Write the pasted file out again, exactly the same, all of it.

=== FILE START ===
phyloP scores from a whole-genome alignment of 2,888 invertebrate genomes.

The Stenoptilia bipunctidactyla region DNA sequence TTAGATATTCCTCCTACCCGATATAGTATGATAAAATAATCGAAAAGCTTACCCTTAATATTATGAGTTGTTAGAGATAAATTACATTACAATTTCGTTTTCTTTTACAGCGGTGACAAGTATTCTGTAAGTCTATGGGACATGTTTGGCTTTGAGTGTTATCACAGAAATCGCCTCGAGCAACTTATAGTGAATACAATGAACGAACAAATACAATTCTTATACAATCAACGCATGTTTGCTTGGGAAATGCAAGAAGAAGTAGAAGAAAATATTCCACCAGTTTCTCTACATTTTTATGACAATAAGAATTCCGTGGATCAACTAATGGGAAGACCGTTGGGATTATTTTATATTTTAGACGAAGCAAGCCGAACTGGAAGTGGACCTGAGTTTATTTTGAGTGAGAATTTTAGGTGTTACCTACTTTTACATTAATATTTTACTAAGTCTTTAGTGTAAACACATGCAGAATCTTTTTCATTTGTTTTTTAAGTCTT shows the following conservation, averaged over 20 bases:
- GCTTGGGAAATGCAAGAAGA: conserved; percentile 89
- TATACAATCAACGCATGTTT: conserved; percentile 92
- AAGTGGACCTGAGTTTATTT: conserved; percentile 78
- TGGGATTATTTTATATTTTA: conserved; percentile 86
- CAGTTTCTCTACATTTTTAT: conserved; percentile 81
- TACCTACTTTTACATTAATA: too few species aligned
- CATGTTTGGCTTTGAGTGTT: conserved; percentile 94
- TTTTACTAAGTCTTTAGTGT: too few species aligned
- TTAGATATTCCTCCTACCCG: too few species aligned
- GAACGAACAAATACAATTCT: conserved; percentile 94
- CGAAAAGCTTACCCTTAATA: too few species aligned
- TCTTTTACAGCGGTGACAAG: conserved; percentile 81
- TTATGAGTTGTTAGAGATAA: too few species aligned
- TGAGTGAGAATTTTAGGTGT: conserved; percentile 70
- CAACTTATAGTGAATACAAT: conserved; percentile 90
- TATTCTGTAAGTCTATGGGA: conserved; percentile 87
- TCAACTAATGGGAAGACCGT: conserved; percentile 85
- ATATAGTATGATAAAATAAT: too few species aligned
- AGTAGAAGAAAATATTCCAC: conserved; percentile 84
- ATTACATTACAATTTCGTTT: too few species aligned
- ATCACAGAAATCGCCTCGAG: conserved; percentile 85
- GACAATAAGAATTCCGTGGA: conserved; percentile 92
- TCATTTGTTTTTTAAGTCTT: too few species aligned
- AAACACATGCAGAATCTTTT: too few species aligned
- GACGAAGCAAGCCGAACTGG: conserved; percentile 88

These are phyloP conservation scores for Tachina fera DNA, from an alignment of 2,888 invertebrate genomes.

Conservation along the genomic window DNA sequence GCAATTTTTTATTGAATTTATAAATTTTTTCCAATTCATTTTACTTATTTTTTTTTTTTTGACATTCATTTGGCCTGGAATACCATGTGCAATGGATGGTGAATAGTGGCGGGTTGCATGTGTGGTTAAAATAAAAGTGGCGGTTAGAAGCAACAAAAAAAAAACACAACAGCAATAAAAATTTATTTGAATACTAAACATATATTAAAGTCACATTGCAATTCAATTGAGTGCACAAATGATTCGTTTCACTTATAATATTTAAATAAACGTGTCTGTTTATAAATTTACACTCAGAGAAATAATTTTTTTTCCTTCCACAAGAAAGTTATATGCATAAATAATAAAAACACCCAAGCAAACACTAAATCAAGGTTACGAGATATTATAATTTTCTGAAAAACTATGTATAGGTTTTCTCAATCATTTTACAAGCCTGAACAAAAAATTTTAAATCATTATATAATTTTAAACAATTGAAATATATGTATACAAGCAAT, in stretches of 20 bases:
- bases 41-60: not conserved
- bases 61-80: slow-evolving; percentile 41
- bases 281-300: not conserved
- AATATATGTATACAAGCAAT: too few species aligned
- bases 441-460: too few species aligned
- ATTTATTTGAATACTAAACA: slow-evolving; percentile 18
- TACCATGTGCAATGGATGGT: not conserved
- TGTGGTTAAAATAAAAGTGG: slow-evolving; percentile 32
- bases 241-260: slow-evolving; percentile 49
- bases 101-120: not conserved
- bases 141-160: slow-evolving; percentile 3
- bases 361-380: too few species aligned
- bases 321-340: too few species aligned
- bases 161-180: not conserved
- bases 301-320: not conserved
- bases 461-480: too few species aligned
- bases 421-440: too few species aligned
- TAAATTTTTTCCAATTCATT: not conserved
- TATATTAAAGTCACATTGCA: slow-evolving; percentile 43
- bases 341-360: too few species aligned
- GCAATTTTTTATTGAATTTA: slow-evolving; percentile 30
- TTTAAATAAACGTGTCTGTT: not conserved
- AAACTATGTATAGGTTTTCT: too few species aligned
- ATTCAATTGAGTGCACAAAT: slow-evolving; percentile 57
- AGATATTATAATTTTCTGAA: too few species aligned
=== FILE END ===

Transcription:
phyloP scores from a whole-genome alignment of 2,888 invertebrate genomes.

The Stenoptilia bipunctidactyla region DNA sequence TTAGATATTCCTCCTACCCGATATAGTATGATAAAATAATCGAAAAGCTTACCCTTAATATTATGAGTTGTTAGAGATAAATTACATTACAATTTCGTTTTCTTTTACAGCGGTGACAAGTATTCTGTAAGTCTATGGGACATGTTTGGCTTTGAGTGTTATCACAGAAATCGCCTCGAGCAACTTATAGTGAATACAATGAACGAACAAATACAATTCTTATACAATCAACGCATGTTTGCTTGGGAAATGCAAGAAGAAGTAGAAGAAAATATTCCACCAGTTTCTCTACATTTTTATGACAATAAGAATTCCGTGGATCAACTAATGGGAAGACCGTTGGGATTATTTTATATTTTAGACGAAGCAAGCCGAACTGGAAGTGGACCTGAGTTTATTTTGAGTGAGAATTTTAGGTGTTACCTACTTTTACATTAATATTTTACTAAGTCTTTAGTGTAAACACATGCAGAATCTTTTTCATTTGTTTTTTAAGTCTT shows the following conservation, averaged over 20 bases:
- GCTTGGGAAATGCAAGAAGA: conserved; percentile 89
- TATACAATCAACGCATGTTT: conserved; percentile 92
- AAGTGGACCTGAGTTTATTT: conserved; percentile 78
- TGGGATTATTTTATATTTTA: conserved; percentile 86
- CAGTTTCTCTACATTTTTAT: conserved; percentile 81
- TACCTACTTTTACATTAATA: too few species aligned
- CATGTTTGGCTTTGAGTGTT: conserved; percentile 94
- TTTTACTAAGTCTTTAGTGT: too few species aligned
- TTAGATATTCCTCCTACCCG: too few species aligned
- GAACGAACAAATACAATTCT: conserved; percentile 94
- CGAAAAGCTTACCCTTAATA: too few species aligned
- TCTTTTACAGCGGTGACAAG: conserved; percentile 81
- TTATGAGTTGTTAGAGATAA: too few species aligned
- TGAGTGAGAATTTTAGGTGT: conserved; percentile 70
- CAACTTATAGTGAATACAAT: conserved; percentile 90
- TATTCTGTAAGTCTATGGGA: conserved; percentile 87
- TCAACTAATGGGAAGACCGT: conserved; percentile 85
- ATATAGTATGATAAAATAAT: too few species aligned
- AGTAGAAGAAAATATTCCAC: conserved; percentile 84
- ATTACATTACAATTTCGTTT: too few species aligned
- ATCACAGAAATCGCCTCGAG: conserved; percentile 85
- GACAATAAGAATTCCGTGGA: conserved; percentile 92
- TCATTTGTTTTTTAAGTCTT: too few species aligned
- AAACACATGCAGAATCTTTT: too few species aligned
- GACGAAGCAAGCCGAACTGG: conserved; percentile 88

These are phyloP conservation scores for Tachina fera DNA, from an alignment of 2,888 invertebrate genomes.

Conservation along the genomic window DNA sequence GCAATTTTTTATTGAATTTATAAATTTTTTCCAATTCATTTTACTTATTTTTTTTTTTTTGACATTCATTTGGCCTGGAATACCATGTGCAATGGATGGTGAATAGTGGCGGGTTGCATGTGTGGTTAAAATAAAAGTGGCGGTTAGAAGCAACAAAAAAAAAACACAACAGCAATAAAAATTTATTTGAATACTAAACATATATTAAAGTCACATTGCAATTCAATTGAGTGCACAAATGATTCGTTTCACTTATAATATTTAAATAAACGTGTCTGTTTATAAATTTACACTCAGAGAAATAATTTTTTTTCCTTCCACAAGAAAGTTATATGCATAAATAATAAAAACACCCAAGCAAACACTAAATCAAGGTTACGAGATATTATAATTTTCTGAAAAACTATGTATAGGTTTTCTCAATCATTTTACAAGCCTGAACAAAAAATTTTAAATCATTATATAATTTTAAACAATTGAAATATATGTATACAAGCAAT, in stretches of 20 bases:
- bases 41-60: not conserved
- bases 61-80: slow-evolving; percentile 41
- bases 281-300: not conserved
- AATATATGTATACAAGCAAT: too few species aligned
- bases 441-460: too few species aligned
- ATTTATTTGAATACTAAACA: slow-evolving; percentile 18
- TACCATGTGCAATGGATGGT: not conserved
- TGTGGTTAAAATAAAAGTGG: slow-evolving; percentile 32
- bases 241-260: slow-evolving; percentile 49
- bases 101-120: not conserved
- bases 141-160: slow-evolving; percentile 3
- bases 361-380: too few species aligned
- bases 321-340: too few species aligned
- bases 161-180: not conserved
- bases 301-320: not conserved
- bases 461-480: too few species aligned
- bases 421-440: too few species aligned
- TAAATTTTTTCCAATTCATT: not conserved
- TATATTAAAGTCACATTGCA: slow-evolving; percentile 43
- bases 341-360: too few species aligned
- GCAATTTTTTATTGAATTTA: slow-evolving; percentile 30
- TTTAAATAAACGTGTCTGTT: not conserved
- AAACTATGTATAGGTTTTCT: too few species aligned
- ATTCAATTGAGTGCACAAAT: slow-evolving; percentile 57
- AGATATTATAATTTTCTGAA: too few species aligned